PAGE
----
The Charleston trip was wonderful. It was everything I could have hoped for and more. I loved the city. I loved the churches. I loved our trip to the Magnolia Plantation and Gardens. I loved visiting Fort Sumter and the USS Yorktown. I loved shopping and eating and walking. I loved the horse and carriage tour, the bus tour, and the non-ghost tour. What I loved more than anything, though, was the way I lived in the moment and enjoyed what was in front of me instead of forcing a round plan into a square hole. I loved being the Wild Woman of Charleston for a few days!

It occurs to me, as I read this, that some of you may feel a bit cheated. After all, for most people, my Charleston experience probably would not qualify as “wild.” Let me try to compensate by telling you something we learned on the non-ghost tour. The first rector of the oldest congregation in Charleston was fired because he got drunk and baptized a baby bear cub. How’s that for wild?

Have a wild day!!!

Terri/Dorry 😊

Where Am I, Anyway?

I am away on an adventure this week. Let’s see if you can guess where in the world I have gone. Here are five clues.

The city is named for an English king.

The hottest temperature recorded in this city was 104 degrees. The lowest was 7 degrees.

You would not have wanted to be here in 1698, 1699, or 1700. There was a smallpox outbreak, a fire that destroyed about a third of the town, and then a yellow fever epidemic.

In 2016, Travel and Leisure magazine called it the best city in the world.

Rhett Butler was born here (no, NOT Ocala, Cammarano family… I am not talking about that Rhett Butler!)

All guesses welcome. This is just for fun. Be accurate, if you insist. But be creative if you prefer!

Please leave a comment to share your perspective. In the alternative, you can email me at terriretirement@gmail.com.  See you next week!!!

Bye, y’all… and bless your heart!

Terri/Dorry 😊

The Bunnies Are Running 2022

A few weeks ago, I published a post about Lent and my spiritual goals for this time of repentance and preparation for the celebration of Christ’s Resurrection. I am happy to report that my Lenten work is coming along well. In addition to the goals I set for myself, Max and I have been reading and praying along with a program of devotionals that one of my church friends shared. I was, weirdly, looking forward to Lent this year and God is taking me in good places.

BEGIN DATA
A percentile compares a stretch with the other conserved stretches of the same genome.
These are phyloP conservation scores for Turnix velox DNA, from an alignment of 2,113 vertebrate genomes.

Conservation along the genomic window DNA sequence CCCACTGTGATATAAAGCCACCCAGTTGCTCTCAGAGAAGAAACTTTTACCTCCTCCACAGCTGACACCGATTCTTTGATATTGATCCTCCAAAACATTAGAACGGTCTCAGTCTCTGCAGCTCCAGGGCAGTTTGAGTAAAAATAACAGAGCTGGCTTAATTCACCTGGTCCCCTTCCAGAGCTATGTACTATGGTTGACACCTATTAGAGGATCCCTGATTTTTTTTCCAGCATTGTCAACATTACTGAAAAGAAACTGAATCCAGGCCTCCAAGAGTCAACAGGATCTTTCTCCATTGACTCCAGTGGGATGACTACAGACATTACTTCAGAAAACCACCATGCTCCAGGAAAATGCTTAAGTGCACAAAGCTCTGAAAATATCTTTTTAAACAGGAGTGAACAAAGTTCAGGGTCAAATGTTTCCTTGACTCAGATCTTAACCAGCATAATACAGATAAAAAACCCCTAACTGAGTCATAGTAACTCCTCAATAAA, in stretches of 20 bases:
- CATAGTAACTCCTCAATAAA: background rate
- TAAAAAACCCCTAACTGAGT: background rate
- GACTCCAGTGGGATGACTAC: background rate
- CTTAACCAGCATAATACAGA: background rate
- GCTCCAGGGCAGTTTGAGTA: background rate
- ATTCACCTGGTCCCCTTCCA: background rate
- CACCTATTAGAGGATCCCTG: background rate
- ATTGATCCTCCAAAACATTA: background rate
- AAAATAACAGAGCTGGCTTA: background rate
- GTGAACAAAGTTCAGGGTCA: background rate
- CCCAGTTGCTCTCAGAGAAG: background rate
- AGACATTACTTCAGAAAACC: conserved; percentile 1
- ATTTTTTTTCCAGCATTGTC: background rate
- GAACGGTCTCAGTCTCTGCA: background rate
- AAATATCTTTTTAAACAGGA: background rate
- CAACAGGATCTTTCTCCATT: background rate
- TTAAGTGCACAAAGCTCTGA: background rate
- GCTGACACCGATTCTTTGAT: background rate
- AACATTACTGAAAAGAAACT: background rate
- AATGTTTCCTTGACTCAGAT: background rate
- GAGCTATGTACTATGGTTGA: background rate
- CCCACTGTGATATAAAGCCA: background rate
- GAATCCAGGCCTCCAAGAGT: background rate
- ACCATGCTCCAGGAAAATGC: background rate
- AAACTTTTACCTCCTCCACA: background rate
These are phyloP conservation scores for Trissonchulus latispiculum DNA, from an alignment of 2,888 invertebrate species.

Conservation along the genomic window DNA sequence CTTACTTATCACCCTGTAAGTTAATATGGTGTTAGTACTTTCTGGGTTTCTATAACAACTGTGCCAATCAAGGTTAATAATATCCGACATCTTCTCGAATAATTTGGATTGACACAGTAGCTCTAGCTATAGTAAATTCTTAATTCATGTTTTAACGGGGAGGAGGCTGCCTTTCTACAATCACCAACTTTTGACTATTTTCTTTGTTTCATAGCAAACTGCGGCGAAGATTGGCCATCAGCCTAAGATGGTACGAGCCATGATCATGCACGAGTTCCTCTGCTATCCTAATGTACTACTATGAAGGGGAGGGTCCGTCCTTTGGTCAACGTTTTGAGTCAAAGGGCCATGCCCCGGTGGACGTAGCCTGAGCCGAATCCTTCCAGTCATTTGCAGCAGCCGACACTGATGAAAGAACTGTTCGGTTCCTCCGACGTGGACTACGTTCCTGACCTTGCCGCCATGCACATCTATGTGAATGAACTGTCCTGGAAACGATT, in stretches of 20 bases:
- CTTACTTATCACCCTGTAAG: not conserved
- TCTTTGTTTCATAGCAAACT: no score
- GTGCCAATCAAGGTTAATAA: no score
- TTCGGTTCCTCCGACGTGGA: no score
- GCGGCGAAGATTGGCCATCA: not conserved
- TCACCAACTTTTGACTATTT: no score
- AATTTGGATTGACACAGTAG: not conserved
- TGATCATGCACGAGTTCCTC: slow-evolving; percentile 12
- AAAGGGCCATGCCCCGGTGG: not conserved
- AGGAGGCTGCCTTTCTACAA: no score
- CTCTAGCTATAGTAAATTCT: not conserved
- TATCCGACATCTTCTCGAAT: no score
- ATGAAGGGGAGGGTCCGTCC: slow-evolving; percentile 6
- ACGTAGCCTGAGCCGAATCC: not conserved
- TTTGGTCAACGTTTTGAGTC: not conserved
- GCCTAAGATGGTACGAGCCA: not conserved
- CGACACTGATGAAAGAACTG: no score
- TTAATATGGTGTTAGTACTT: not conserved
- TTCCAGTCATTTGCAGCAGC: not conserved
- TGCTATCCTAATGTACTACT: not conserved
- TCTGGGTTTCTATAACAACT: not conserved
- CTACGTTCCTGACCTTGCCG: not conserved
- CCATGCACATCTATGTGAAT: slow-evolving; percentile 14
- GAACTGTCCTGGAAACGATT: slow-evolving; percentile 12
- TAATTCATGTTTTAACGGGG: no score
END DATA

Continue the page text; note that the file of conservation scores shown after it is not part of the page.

Now… for the lighter side of Lent.

You have all heard of Elf on the Shelf. You probably also know that Max and I play Elf on the Shelf each December. He hides my elf, Kringle, each morning and I hunt for him. Some of you may remember last year’s natural extension of this game- Bun on the Run. I have TEN bunnies running loose in my house because bunnies are prolific creatures, and I am unable to restrain myself at Hobby Lobby. The biggest bunnies, Arabella and Archibald are the mommy and daddy bunnies. They are each about the size of an extra-large egg. There are four itsy bitsy babies- Eenie, Meenie, Miney, and Mo. These critters are each about the size of a shooter marble. Their slightly older siblings- Wynken, Blynken, Nod, and Tumble- are somewhere in between in size. Each morning in Lent, a bunny goes running and it is up to me to find it. Because Max is a very methodical guy, he rotates the order in which he hides the bunnies. Archibald and Arabella are relatively easy to find because of their size. The four newborns are extremely challenging. Max gives me hints when I get stuck.  Eventually, given enough clues, I am bound to stumble upon a stealth bunny.

For the first time EVER since the elfing and the bunnying has begun, Max stumped me this season. Miney, one of the newborns, seems to be particularly wily in getting himself into mischievous positions. The last time Miney hid, he hid so well that I finally had to give up. I am sharing three pictures here so you can see if you can find Miney.

Tink doll front on view
Tink side view
close up of Tink and Miney, the stealth bunny

Give up? Miney is hiding in Tinker Bell’s wings. Yowza. I am sure I would still be hunting if I had not cried uncle. Max was quite pleased with himself… and Miney’s hiding prowess.

Someday, someone is going to take away my adult card.

What crazy, child-like (or childish) things do you do that might jeopardize your adult card? Please share your perspective by leaving a comment. In the alternative, you can email me at terriretirement@gmail.com.

Terri/Dorry 😊

Rock of Aged

Max and I went to see a Billy Joel concert the other night with some very good friends. We are all “people of a certain age.” As you might expect, given that the performer was Billy Joel (and Billy Joel is 72 years old), most of the audience were contemporaries of ours. Some were younger, and some were just trying to be younger.

I cannot remember the last time I went to a full-on rock concert in an outside stadium. I think it was probably some time around 1985. Since this was another lifetime ago, I did not expect to know how things worked. Luckily, our friends set the whole thing up- bought the tickets, drove to the venue, and found parking. This relieved me of some of the stress of “being responsible” for everyone’s enjoyment. I could just wait and  see what it would be like to view the concert with 70,000 other fans.